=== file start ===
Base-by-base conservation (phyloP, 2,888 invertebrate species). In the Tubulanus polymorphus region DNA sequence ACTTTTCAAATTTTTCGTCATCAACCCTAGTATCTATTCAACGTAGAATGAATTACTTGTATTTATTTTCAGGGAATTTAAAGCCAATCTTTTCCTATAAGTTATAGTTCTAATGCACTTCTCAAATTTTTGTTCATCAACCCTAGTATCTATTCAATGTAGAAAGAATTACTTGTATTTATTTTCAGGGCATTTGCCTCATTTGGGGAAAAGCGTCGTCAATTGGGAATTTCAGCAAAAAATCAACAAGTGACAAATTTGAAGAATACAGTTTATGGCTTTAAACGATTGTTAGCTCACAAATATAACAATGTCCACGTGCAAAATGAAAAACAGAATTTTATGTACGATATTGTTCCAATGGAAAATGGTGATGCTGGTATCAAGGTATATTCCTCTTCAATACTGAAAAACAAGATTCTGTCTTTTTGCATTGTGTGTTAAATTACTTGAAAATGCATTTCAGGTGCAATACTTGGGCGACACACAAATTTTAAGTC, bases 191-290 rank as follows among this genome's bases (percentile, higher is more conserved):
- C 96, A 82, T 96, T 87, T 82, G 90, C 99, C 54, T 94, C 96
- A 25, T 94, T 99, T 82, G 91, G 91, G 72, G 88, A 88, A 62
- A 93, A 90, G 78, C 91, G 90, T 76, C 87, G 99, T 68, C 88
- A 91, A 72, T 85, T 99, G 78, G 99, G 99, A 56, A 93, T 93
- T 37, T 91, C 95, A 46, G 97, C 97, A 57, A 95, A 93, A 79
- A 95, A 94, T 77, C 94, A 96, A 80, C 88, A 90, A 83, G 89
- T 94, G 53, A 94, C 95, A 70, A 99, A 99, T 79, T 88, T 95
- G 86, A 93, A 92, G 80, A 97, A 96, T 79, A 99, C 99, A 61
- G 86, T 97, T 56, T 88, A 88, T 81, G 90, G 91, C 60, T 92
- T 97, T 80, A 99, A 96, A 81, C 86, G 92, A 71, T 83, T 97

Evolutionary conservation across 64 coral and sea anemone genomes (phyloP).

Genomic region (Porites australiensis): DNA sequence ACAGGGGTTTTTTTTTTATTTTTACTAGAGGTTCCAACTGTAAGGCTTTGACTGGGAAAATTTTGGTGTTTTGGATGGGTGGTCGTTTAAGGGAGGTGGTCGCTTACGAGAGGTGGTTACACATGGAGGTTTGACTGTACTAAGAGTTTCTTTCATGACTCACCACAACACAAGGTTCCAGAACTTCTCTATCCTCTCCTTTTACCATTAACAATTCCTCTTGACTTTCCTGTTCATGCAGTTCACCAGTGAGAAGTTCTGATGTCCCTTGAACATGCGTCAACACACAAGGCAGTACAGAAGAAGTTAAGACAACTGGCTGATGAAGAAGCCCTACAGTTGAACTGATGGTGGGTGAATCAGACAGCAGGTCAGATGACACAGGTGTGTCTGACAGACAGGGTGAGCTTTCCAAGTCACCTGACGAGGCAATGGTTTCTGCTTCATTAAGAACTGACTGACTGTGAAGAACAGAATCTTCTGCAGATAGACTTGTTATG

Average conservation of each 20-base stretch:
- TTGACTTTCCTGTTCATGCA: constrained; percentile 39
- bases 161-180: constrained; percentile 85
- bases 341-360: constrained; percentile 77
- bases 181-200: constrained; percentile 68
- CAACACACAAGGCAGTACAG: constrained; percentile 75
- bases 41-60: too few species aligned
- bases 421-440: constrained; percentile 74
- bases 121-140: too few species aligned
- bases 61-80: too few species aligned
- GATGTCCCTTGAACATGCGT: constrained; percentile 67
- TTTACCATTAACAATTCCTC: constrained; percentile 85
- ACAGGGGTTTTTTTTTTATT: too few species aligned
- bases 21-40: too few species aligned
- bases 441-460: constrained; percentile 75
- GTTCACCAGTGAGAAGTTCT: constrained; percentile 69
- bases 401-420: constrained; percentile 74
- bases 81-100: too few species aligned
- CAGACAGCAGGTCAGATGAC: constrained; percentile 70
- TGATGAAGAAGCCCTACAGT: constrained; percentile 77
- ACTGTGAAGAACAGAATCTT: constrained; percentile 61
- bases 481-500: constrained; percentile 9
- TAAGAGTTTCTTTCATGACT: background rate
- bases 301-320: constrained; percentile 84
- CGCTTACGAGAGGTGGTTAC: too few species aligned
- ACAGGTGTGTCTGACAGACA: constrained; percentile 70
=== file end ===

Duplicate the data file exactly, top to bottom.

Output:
Base-by-base conservation (phyloP, 2,888 invertebrate species). In the Tubulanus polymorphus region DNA sequence ACTTTTCAAATTTTTCGTCATCAACCCTAGTATCTATTCAACGTAGAATGAATTACTTGTATTTATTTTCAGGGAATTTAAAGCCAATCTTTTCCTATAAGTTATAGTTCTAATGCACTTCTCAAATTTTTGTTCATCAACCCTAGTATCTATTCAATGTAGAAAGAATTACTTGTATTTATTTTCAGGGCATTTGCCTCATTTGGGGAAAAGCGTCGTCAATTGGGAATTTCAGCAAAAAATCAACAAGTGACAAATTTGAAGAATACAGTTTATGGCTTTAAACGATTGTTAGCTCACAAATATAACAATGTCCACGTGCAAAATGAAAAACAGAATTTTATGTACGATATTGTTCCAATGGAAAATGGTGATGCTGGTATCAAGGTATATTCCTCTTCAATACTGAAAAACAAGATTCTGTCTTTTTGCATTGTGTGTTAAATTACTTGAAAATGCATTTCAGGTGCAATACTTGGGCGACACACAAATTTTAAGTC, bases 191-290 rank as follows among this genome's bases (percentile, higher is more conserved):
- C 96, A 82, T 96, T 87, T 82, G 90, C 99, C 54, T 94, C 96
- A 25, T 94, T 99, T 82, G 91, G 91, G 72, G 88, A 88, A 62
- A 93, A 90, G 78, C 91, G 90, T 76, C 87, G 99, T 68, C 88
- A 91, A 72, T 85, T 99, G 78, G 99, G 99, A 56, A 93, T 93
- T 37, T 91, C 95, A 46, G 97, C 97, A 57, A 95, A 93, A 79
- A 95, A 94, T 77, C 94, A 96, A 80, C 88, A 90, A 83, G 89
- T 94, G 53, A 94, C 95, A 70, A 99, A 99, T 79, T 88, T 95
- G 86, A 93, A 92, G 80, A 97, A 96, T 79, A 99, C 99, A 61
- G 86, T 97, T 56, T 88, A 88, T 81, G 90, G 91, C 60, T 92
- T 97, T 80, A 99, A 96, A 81, C 86, G 92, A 71, T 83, T 97

Evolutionary conservation across 64 coral and sea anemone genomes (phyloP).

Genomic region (Porites australiensis): DNA sequence ACAGGGGTTTTTTTTTTATTTTTACTAGAGGTTCCAACTGTAAGGCTTTGACTGGGAAAATTTTGGTGTTTTGGATGGGTGGTCGTTTAAGGGAGGTGGTCGCTTACGAGAGGTGGTTACACATGGAGGTTTGACTGTACTAAGAGTTTCTTTCATGACTCACCACAACACAAGGTTCCAGAACTTCTCTATCCTCTCCTTTTACCATTAACAATTCCTCTTGACTTTCCTGTTCATGCAGTTCACCAGTGAGAAGTTCTGATGTCCCTTGAACATGCGTCAACACACAAGGCAGTACAGAAGAAGTTAAGACAACTGGCTGATGAAGAAGCCCTACAGTTGAACTGATGGTGGGTGAATCAGACAGCAGGTCAGATGACACAGGTGTGTCTGACAGACAGGGTGAGCTTTCCAAGTCACCTGACGAGGCAATGGTTTCTGCTTCATTAAGAACTGACTGACTGTGAAGAACAGAATCTTCTGCAGATAGACTTGTTATG

Average conservation of each 20-base stretch:
- TTGACTTTCCTGTTCATGCA: constrained; percentile 39
- bases 161-180: constrained; percentile 85
- bases 341-360: constrained; percentile 77
- bases 181-200: constrained; percentile 68
- CAACACACAAGGCAGTACAG: constrained; percentile 75
- bases 41-60: too few species aligned
- bases 421-440: constrained; percentile 74
- bases 121-140: too few species aligned
- bases 61-80: too few species aligned
- GATGTCCCTTGAACATGCGT: constrained; percentile 67
- TTTACCATTAACAATTCCTC: constrained; percentile 85
- ACAGGGGTTTTTTTTTTATT: too few species aligned
- bases 21-40: too few species aligned
- bases 441-460: constrained; percentile 75
- GTTCACCAGTGAGAAGTTCT: constrained; percentile 69
- bases 401-420: constrained; percentile 74
- bases 81-100: too few species aligned
- CAGACAGCAGGTCAGATGAC: constrained; percentile 70
- TGATGAAGAAGCCCTACAGT: constrained; percentile 77
- ACTGTGAAGAACAGAATCTT: constrained; percentile 61
- bases 481-500: constrained; percentile 9
- TAAGAGTTTCTTTCATGACT: background rate
- bases 301-320: constrained; percentile 84
- CGCTTACGAGAGGTGGTTAC: too few species aligned
- ACAGGTGTGTCTGACAGACA: constrained; percentile 70